Using screens can reduce creative imagination because it decreases children's mental imagery skills. Experiencing things through a screen is not the same as experiencing it through real life and therefore children struggle to be creative or create their own mental images. The NHS suggest screens mean there is "less time for real life learning (e.g. sharing books and play), and interactions between you and your child," which are all experiences children need to develop their imaginative and creative skills.

Lack of time outside and lack of physical activity

It seems this is the biggest problem. Screen time normally happens indoors on the sofa and so children are both sedentary and indoors. It is vital children move to reduce problems like obesity and diabetes, but also that they spend time outside in natural light to reduce eye problems. Liat Hughes Joshi, author of 'How to Unplug Your Child,' says "if they're looking at screens a lot, they're missing out on other activities which are more developmentally beneficial and healthier...be it playing with a toy that requires the beginnings of creativity, or painting and arts and crafts or running around the garden or park getting some activity."

Are there any benefits to screen time?

It can feel scary reading studies suggesting the negative impact on screen time on your little one, especially when, as parents, we need to find time to get things done and screens are a great resource for learning too. So are there any benefits?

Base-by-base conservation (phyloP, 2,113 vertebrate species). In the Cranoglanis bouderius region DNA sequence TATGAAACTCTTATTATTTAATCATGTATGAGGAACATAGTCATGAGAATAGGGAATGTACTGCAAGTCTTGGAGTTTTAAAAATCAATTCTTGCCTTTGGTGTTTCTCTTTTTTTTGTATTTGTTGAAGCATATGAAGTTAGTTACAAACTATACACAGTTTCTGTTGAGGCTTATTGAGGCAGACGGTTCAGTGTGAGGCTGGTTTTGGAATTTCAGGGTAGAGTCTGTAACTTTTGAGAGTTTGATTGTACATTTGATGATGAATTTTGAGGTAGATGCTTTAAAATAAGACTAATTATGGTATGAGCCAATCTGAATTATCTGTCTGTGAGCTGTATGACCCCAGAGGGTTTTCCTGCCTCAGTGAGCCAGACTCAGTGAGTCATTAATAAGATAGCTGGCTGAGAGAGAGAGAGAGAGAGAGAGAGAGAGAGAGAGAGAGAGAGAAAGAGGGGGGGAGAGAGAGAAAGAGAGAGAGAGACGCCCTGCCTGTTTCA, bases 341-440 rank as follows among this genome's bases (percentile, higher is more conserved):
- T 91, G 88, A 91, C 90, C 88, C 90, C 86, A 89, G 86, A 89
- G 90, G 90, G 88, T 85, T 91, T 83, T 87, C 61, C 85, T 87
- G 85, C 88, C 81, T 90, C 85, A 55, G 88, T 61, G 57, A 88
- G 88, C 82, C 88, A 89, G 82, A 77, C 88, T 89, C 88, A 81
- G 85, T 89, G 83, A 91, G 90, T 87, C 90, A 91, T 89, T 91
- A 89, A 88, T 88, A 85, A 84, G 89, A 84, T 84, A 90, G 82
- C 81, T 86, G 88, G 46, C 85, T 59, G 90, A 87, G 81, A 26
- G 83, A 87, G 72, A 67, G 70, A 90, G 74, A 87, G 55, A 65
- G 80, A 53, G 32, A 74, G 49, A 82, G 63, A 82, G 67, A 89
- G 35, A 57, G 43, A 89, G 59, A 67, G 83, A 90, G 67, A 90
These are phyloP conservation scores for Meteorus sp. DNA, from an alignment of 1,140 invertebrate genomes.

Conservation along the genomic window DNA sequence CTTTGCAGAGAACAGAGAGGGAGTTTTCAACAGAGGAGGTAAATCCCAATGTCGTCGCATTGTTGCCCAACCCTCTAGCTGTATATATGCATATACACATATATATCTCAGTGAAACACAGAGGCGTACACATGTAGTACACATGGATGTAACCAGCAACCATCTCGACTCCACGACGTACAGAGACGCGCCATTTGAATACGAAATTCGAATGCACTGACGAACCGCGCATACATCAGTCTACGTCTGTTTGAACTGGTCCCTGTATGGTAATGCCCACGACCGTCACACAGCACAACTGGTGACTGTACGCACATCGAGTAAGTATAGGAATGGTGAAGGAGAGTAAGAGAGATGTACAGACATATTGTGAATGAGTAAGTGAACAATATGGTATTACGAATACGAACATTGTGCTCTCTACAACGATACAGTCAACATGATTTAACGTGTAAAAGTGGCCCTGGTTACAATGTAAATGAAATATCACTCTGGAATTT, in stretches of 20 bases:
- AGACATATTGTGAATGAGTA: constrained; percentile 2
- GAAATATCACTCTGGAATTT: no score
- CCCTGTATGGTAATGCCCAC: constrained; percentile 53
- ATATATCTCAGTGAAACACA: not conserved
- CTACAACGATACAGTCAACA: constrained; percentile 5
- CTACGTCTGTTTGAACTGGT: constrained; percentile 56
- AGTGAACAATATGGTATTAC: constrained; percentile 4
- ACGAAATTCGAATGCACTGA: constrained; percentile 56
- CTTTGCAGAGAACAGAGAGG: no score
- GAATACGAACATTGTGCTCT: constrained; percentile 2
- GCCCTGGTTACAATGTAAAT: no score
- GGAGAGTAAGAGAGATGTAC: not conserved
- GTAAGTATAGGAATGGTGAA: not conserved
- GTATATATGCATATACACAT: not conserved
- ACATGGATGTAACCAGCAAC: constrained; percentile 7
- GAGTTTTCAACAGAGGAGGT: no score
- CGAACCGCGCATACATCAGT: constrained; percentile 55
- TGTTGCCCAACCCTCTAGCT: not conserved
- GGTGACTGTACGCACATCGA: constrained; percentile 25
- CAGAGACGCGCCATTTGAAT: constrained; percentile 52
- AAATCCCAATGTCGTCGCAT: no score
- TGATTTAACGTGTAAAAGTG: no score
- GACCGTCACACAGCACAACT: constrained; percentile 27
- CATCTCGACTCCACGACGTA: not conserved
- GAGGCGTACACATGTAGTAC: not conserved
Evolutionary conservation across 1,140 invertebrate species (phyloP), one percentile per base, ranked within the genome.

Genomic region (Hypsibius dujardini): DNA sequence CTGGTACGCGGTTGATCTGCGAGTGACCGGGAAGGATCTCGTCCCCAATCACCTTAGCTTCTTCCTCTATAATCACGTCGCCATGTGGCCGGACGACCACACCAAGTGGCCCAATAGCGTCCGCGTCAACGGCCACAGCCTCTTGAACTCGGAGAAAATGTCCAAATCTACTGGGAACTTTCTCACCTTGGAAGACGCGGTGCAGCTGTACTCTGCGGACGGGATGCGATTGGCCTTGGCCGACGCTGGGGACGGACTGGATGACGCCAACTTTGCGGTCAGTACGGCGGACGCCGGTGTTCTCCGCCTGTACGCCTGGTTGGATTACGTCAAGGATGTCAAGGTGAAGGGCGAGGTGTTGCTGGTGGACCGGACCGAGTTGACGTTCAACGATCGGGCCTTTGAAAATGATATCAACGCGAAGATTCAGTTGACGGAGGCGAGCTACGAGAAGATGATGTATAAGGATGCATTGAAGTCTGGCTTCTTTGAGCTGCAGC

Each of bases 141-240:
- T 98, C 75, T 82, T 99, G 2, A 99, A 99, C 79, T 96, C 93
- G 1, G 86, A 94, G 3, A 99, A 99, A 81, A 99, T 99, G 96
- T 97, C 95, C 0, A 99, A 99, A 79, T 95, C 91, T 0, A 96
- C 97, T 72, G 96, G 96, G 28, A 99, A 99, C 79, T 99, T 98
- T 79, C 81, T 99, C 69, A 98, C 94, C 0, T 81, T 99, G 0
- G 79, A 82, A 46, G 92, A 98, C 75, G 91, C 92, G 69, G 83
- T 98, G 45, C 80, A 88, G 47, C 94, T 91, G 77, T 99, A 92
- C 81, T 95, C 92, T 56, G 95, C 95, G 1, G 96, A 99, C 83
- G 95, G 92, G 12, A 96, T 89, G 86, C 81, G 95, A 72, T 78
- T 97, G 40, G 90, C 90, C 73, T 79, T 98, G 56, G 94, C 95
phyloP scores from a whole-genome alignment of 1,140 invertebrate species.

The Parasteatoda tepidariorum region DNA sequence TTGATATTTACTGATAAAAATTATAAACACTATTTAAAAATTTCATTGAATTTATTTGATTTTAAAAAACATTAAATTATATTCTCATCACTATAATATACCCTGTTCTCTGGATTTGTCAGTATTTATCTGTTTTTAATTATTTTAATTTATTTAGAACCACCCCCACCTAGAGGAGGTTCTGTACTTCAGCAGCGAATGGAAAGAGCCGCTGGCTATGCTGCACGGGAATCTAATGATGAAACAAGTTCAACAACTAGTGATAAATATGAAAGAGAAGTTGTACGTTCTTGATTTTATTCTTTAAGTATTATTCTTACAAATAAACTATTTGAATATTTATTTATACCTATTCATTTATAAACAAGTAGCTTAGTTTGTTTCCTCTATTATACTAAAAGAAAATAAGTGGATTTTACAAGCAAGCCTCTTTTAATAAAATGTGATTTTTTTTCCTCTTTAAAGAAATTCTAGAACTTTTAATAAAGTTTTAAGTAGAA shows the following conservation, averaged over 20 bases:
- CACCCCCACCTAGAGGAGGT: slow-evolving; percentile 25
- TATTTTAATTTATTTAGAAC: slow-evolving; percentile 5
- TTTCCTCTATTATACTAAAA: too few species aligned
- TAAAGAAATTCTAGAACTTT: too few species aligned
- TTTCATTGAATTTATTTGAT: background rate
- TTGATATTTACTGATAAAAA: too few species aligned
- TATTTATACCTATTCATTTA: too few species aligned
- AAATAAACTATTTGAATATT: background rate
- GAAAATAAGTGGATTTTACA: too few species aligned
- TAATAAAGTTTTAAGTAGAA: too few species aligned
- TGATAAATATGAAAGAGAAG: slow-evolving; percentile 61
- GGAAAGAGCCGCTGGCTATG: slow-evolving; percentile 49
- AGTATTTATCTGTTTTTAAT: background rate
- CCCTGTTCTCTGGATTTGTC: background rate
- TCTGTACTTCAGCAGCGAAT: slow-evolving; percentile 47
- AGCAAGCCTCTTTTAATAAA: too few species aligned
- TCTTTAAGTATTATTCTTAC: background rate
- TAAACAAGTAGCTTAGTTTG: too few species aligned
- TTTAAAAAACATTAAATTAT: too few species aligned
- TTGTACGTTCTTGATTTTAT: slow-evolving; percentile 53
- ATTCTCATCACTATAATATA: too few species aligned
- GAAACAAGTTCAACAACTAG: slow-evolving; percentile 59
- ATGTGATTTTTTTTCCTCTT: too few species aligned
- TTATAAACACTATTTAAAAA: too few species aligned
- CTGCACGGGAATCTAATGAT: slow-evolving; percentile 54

Yes, while too much screen time is not good for your little one (or you!) managing how much time your child spends looking at a screen, as well as monitoring the content, can provide benefits. Dr. Amanda Gummer from the Good Play Guide says, "let’s not demonise screen time but let’s make it work for everyone no matter what the age of your child. There are many ways screen time can be a force for good and even contribute to valuable family time during the holidays if a considered approach is taken."

There are many fun and educational appsfor kids and screens are also used in schools for learning and for homework with apps such as Times Tables Rock Stars being popular for home learning. TV can also be beneficial with NCT saying, "high quality TV programmes and apps aim to help toddlers with their language development, shape and colour recognition, numeracy and literacy. They also aim to promote problem solving, visual thinking and imagination." They also suggest, "babies and toddlers learn when adults interact with them alongside screen time," so screen time can actually be a nice activity to do together.

Interestingly there is proof that screen time supports development with NCT finding, "there’s an association between toddlers using interactive touchscreens earlier and them being able to make small, controlled movements – stacking blocks – earlier."

It seems that while screen time can have negative impacts, there are also many benefits and the key is moderation.

Tips to reduce kids screen time